The broader question is, "What do I think about the trend?" I think it's good, because I think the IP owners get to connect with their fans, who are learning about some of the ancillary products. We know there are people who just aren't aware there are Transformer comics out there, despite the fact that we're available in print and digital, and we've been in fun packs and other categories. There are still people that just don't know.
You mentioned Star Wars. One of the things we were wondering about the Star Wars kids comics you're doing under license (see "IDW to Produce 'Star Wars' Kids Comics") was why the floppy format?
Again, based on the success we've had with some of the all‑ages product for the direct market, it seemed to make sense to do both. Obviously, My Little Pony is still a great seller in the direct market. A handful of others have done really well.
If felt like, "Why couldn't Star Wars exist at the direct market level in the comics as well as in the collections and stand‑alone graphic novels?" They are all-ages. Maybe I'm the wrong person to ask, because I happen to like all-ages comics, whether they're Tiny Titans, or whether they're Star Wars. I just like that format.
Then you're the person that says that all-ages really is all-ages, and it's not code for "kids," right?
Right. I'm that guy. [laughs]
In an interview last year, [IDW Media Holdings CEO] Ted [Adams was talking about a move up to an exchange listing, and you've moved up a couple of levels, but you're not quite there yet (see "ICv2 Interview: IDW's Ted Adams--Part 2"). What's going on with that?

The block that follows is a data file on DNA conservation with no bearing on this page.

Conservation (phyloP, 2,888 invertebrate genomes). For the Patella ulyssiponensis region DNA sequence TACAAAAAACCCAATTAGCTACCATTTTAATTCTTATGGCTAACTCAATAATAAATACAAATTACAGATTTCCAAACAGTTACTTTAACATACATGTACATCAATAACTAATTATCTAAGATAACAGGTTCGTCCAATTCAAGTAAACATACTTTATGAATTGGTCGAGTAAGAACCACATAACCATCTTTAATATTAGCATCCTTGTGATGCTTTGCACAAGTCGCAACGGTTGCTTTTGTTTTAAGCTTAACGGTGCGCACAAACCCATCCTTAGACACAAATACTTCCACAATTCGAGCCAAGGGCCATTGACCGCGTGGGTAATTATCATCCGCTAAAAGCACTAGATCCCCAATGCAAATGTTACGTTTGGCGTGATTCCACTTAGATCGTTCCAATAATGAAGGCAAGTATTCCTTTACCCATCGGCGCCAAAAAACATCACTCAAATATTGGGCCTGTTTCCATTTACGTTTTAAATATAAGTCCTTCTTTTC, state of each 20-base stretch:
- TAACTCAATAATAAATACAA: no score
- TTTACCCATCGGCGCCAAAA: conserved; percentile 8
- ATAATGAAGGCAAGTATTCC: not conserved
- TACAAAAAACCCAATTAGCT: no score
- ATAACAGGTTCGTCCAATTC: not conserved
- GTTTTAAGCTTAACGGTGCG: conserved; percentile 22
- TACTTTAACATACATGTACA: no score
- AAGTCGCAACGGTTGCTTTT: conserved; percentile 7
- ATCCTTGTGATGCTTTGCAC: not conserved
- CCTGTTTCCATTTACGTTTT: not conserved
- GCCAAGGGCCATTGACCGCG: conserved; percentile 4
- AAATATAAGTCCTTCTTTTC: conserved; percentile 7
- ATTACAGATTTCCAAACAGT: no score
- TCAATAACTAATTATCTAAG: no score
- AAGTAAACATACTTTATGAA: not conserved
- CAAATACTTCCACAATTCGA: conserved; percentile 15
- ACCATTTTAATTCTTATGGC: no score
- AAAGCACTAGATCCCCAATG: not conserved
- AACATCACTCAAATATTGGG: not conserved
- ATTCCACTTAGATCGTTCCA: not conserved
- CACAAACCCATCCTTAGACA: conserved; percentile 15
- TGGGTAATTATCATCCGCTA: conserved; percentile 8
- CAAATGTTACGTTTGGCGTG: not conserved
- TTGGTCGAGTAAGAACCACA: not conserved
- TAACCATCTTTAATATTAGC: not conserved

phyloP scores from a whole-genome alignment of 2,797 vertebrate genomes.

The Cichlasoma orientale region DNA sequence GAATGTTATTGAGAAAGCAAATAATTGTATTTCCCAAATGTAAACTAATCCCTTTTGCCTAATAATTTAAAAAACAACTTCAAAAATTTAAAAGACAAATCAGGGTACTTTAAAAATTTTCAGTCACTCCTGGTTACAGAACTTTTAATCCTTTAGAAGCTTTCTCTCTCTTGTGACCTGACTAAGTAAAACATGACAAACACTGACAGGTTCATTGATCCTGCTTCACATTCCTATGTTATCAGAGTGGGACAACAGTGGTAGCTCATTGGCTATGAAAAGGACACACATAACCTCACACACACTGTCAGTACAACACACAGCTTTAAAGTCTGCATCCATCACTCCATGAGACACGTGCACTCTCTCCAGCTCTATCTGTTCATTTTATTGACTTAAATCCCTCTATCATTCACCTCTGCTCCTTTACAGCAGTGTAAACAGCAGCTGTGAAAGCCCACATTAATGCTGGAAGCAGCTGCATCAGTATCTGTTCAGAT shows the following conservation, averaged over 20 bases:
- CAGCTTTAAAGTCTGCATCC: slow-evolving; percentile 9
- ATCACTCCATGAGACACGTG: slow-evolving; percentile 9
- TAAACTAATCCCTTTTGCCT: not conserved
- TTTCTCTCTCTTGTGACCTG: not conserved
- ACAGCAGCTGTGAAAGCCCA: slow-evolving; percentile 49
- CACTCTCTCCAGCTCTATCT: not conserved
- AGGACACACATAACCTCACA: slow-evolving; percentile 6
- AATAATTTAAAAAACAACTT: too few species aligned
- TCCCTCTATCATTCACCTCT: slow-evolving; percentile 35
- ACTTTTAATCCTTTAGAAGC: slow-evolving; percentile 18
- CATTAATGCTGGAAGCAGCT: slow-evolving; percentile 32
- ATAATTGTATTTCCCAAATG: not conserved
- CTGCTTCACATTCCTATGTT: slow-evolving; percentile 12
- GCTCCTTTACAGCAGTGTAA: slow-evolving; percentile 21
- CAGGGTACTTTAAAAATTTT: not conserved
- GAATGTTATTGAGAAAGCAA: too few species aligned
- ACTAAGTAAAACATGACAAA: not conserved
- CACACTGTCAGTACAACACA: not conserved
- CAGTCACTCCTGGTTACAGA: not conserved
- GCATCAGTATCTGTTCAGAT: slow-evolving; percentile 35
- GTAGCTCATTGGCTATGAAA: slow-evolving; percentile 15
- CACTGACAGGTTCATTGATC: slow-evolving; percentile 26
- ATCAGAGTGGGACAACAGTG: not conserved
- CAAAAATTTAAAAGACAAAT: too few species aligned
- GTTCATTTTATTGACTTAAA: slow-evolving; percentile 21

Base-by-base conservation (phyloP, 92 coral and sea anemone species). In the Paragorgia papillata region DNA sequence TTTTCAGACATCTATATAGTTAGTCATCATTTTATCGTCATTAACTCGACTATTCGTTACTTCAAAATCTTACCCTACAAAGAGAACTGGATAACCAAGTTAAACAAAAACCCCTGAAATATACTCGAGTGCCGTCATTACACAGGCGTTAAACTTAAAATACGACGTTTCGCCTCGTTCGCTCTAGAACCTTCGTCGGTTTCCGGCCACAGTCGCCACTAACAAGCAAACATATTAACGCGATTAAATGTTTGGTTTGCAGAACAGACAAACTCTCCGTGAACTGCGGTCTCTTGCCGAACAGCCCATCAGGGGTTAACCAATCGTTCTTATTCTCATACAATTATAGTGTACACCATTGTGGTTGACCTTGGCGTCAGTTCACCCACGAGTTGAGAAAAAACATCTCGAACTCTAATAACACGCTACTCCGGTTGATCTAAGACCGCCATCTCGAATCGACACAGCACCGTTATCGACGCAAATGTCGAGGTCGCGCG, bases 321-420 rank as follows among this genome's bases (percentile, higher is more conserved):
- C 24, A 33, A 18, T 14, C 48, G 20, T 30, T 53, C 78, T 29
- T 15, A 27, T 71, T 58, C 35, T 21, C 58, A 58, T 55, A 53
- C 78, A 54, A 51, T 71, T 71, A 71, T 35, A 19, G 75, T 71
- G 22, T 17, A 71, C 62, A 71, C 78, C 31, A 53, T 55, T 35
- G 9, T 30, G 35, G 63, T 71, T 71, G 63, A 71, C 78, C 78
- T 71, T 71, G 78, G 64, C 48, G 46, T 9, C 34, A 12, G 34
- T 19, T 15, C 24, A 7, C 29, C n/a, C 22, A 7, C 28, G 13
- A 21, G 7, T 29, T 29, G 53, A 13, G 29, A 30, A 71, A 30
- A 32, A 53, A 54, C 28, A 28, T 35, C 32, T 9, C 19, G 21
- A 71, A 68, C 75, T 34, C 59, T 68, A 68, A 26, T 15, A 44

Goldstein: [laughs] Yeah. There are a lot of pros and cons. Obviously we have to look at cost, moving on to the exchange level, and the priorities and interests of our investors and our chairman. That could happen in six months or it could happen in a year. That's probably Ted's answer last year, too.
Yes, it was.
What are you most excited about coming from IDW through the end of the year?
There are a lot of great things that have been announced. Obviously, First Strike, you referenced. Star Wars Adventures, I think, just based on the feedback we're getting, is going to be great.
Goosebumps is very exciting (see "Comic Series Will Give Readers 'Goosebumps'"). It's the first time it's been in comic book format. Goosebumps is either 20 or 25 years old at this point.
Scholastic did graphic novels, right?
They did, but they did them from the perspective of Scholastic as opposed to the perspective of the comic book market.
How about on the game side?
You've referenced Korra for later in the year, Dragon Ball Z…